of Gethsemane an angel was sent to strengthen Him (see ST 8/14/79). His death had to be a public
event in order to justify God’s decision allowing mankind to live in spite of their guilt.
It is true that an individual who ultimately and finally refuses to believe in Jesus Christ as his Savior,
and surrender to His leadership will be condemned a second time. This condemnation Jesus never
did and never will atone for. The second death of the sinner in the lake of fire is the punishment for
this willful, persistent rebellion.
But the good news is that “the condemnation brought upon the race in Adam has been fully reversed.
All are under probationary grace. All have been redeemed from the curse of the law (Gal. 3:13) and
justified unto probationary life (Rom. 5:18). This justification unto life is a probationary grace
period granted to the world so that all may accept Jesus Christ and be justified unto eternal life” (K.
M. Duncan and E. D. Peters, In Search of the GUT p. 27).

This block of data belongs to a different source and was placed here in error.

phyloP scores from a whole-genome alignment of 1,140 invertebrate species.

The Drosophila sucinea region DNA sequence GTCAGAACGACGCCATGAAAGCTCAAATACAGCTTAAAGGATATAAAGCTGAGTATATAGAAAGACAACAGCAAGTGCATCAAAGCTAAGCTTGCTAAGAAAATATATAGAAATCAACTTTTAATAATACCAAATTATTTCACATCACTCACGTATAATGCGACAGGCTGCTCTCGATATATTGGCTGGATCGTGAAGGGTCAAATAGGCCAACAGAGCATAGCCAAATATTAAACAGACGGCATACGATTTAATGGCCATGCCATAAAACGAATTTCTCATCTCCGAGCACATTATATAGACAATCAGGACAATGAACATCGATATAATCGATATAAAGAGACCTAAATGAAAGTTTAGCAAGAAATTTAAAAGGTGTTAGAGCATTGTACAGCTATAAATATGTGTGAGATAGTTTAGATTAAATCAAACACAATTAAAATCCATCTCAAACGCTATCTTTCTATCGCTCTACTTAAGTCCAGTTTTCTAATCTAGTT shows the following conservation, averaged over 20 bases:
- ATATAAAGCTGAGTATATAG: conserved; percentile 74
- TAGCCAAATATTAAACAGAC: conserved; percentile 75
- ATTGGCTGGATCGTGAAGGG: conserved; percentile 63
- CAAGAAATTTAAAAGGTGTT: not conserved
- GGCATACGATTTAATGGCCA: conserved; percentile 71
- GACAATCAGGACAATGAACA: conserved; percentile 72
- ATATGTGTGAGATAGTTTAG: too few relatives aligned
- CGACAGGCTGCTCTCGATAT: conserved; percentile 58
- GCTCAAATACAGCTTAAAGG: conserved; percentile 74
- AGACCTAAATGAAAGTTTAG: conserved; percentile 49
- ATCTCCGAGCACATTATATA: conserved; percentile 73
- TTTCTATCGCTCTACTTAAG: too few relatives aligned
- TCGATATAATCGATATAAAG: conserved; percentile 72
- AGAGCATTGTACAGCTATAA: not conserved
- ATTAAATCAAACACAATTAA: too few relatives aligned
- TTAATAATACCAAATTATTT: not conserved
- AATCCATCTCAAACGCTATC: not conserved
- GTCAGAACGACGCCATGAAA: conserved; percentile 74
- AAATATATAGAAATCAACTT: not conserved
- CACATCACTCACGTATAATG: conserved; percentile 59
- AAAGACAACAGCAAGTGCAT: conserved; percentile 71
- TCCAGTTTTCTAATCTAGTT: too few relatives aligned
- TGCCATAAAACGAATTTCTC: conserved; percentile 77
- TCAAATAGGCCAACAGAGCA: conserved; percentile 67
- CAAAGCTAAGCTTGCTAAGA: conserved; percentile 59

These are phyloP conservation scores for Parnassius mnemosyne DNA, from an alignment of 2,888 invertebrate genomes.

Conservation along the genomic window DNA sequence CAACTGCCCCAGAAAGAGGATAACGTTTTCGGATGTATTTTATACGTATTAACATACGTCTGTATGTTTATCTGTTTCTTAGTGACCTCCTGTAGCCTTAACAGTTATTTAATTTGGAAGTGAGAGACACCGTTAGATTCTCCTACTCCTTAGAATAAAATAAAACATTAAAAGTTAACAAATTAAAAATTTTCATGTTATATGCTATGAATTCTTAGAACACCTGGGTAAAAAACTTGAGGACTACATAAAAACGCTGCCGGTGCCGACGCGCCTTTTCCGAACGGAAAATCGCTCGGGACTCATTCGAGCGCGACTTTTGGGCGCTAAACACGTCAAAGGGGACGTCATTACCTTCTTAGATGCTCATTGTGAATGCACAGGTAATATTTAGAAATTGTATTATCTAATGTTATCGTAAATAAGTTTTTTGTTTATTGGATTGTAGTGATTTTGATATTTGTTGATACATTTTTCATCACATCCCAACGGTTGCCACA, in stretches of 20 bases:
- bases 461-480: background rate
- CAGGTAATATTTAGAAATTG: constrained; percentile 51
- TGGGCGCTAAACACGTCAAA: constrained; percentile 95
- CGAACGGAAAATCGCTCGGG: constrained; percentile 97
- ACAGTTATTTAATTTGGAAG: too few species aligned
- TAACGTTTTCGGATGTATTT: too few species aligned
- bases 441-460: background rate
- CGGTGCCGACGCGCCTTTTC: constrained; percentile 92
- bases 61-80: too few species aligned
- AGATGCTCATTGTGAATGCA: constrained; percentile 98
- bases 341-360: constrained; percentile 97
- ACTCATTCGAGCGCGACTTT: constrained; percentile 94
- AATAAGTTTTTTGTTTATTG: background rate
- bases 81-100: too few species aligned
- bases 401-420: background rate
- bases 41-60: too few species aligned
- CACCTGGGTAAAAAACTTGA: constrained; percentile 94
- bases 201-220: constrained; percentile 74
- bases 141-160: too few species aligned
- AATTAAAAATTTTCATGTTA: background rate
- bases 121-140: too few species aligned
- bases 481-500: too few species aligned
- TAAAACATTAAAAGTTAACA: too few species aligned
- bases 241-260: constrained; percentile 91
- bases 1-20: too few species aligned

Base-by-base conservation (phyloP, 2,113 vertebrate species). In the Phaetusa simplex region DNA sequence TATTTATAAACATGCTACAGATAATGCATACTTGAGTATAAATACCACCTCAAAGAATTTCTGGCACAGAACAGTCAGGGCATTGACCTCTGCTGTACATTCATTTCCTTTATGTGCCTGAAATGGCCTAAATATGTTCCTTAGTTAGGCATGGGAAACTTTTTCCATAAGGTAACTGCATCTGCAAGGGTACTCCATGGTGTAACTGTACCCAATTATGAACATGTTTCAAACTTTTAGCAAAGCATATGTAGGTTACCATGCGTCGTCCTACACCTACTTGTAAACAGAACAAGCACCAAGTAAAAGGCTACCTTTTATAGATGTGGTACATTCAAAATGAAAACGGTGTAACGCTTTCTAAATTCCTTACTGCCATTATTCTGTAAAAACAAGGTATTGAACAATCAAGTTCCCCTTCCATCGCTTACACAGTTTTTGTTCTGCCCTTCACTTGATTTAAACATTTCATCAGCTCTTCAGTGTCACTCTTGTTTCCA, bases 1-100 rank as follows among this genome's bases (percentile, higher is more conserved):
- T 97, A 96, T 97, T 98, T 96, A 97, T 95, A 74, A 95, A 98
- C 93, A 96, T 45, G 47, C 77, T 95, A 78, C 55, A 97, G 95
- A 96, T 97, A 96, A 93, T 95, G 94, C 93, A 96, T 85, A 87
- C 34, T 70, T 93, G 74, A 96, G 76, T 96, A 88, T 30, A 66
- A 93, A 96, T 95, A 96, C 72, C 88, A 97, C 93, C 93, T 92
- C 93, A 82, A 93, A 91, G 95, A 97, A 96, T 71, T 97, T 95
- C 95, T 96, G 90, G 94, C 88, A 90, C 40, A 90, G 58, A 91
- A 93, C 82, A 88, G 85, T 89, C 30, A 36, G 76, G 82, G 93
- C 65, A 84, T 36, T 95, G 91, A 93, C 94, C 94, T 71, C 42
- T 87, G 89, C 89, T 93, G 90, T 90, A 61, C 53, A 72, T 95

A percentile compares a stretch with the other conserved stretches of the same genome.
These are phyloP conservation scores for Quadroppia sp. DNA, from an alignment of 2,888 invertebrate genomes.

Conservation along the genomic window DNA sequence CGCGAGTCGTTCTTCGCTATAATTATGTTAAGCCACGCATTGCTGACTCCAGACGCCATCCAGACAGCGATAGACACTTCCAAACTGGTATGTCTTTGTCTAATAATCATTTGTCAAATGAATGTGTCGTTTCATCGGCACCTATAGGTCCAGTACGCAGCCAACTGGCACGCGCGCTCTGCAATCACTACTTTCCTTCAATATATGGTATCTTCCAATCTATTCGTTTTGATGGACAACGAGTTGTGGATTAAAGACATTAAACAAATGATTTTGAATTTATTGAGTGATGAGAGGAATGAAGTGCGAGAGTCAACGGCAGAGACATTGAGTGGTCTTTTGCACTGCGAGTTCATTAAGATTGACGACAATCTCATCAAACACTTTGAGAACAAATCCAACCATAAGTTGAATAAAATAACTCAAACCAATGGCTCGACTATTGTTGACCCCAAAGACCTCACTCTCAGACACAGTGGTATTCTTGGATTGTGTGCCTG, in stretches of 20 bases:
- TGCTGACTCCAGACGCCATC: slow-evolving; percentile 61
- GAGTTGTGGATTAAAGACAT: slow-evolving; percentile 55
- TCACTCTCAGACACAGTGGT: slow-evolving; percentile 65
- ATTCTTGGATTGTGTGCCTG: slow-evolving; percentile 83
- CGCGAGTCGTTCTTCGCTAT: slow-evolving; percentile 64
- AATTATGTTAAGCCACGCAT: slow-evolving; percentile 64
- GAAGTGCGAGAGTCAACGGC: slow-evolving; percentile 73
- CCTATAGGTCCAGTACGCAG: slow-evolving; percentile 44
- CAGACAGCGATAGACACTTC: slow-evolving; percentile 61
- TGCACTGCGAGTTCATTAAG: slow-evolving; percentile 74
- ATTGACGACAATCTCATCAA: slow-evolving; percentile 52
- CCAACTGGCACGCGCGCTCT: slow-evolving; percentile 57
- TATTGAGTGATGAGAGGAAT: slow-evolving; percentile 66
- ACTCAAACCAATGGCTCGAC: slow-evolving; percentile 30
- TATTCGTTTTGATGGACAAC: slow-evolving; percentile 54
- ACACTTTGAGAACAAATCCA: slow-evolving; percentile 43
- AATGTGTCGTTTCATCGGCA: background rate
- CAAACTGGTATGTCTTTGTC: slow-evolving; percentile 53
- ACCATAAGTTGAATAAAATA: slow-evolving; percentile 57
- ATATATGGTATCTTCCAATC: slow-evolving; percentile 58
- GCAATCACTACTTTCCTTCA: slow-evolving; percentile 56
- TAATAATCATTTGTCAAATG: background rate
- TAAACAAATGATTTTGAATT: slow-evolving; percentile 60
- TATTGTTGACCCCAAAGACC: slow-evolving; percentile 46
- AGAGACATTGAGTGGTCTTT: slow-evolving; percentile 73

Therefore, the one who understands the gospel properly, as it is explained in the Bible rather than as
it is explained according to Armenian philosophy, understands that his sins have all already been
pardoned. The death sentence has been “abolished,” and time has been granted in which he may
learn to let Christ be his Lord as well as his Substitute. Salvation is so full, so free, and so complete
that every man may rejoice in Hope which cannot be extinguished and joy which is unquenchable. It
therefore makes sense to “rejoice in the Lord always.” We have every reason to have happiness and
optimism that leads to health. --Mark Duncan